Drug use can have significant and damaging short-term and long-term effects. Taking some drugs can be particularly risky, especially if you take high doses or combine them with other drugs or alcohol. Here are some examples.

  • Methamphetamine, opiates and cocaine are highly addictive and cause multiple short-term and long-term health consequences, including psychotic behavior, seizures or death due to overdose.
  • GHB and flunitrazepam may cause sedation, confusion and memory loss. These so-called "date rape drugs" are known to impair the ability to resist unwanted contact and recollection of the event. At high doses, they can cause seizures, coma and death. The danger increases when these drugs are taken with alcohol.
  • Ecstasy or molly (MDMA) can cause dehydration, electrolyte imbalance and complications that can include seizures. Long-term, MDMA can damage the brain.
  • Due to the toxic nature of inhalants, users may develop brain damage of different levels of severity.

Dependence on drugs can create a number of dangerous and damaging complications, including:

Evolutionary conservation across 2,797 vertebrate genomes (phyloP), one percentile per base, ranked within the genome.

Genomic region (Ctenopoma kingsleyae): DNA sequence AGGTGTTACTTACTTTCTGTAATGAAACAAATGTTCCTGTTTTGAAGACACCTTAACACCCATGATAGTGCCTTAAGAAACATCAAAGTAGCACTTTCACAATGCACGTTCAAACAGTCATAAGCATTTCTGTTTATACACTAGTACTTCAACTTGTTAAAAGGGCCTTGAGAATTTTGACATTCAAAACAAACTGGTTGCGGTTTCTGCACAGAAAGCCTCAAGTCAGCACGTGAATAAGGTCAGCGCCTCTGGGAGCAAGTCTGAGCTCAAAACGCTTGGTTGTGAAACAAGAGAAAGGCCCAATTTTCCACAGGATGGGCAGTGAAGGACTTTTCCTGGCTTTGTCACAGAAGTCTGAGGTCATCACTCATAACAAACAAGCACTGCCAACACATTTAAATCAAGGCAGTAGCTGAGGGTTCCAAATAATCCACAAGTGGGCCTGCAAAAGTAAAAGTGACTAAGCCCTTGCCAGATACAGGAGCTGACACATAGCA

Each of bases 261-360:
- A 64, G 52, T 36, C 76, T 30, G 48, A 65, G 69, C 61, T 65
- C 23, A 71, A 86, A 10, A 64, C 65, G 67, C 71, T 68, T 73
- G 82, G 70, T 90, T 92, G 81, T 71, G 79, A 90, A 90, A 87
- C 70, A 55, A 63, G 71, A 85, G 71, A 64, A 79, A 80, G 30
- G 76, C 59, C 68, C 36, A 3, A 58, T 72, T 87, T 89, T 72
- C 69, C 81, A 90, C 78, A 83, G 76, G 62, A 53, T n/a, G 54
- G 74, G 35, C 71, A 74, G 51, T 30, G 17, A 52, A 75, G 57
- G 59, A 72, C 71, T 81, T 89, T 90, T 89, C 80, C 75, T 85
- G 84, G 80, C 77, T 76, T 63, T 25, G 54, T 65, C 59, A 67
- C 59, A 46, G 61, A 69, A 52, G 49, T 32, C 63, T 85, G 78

• Physical addiction appears to occur when repeated use of a drug changes the way your brain feels pleasure. The addicting drug causes physical changes to some nerve cells (neurons) in your brain. Neurons use chemicals called neurotransmitters to communicate. These changes can remain long after you stop using the drug.
  • Getting a communicable disease. People who are addicted to a drug are more likely to get an infectious disease, such as HIV, either through unsafe sex or by sharing needles.
  • Other health problems. Drug addiction can lead to a range of both short-term and long-term mental and physical health problems. These depend on what drug is taken.
  • People who are addicted to drugs are more likely to drive or do other dangerous activities while under the influence.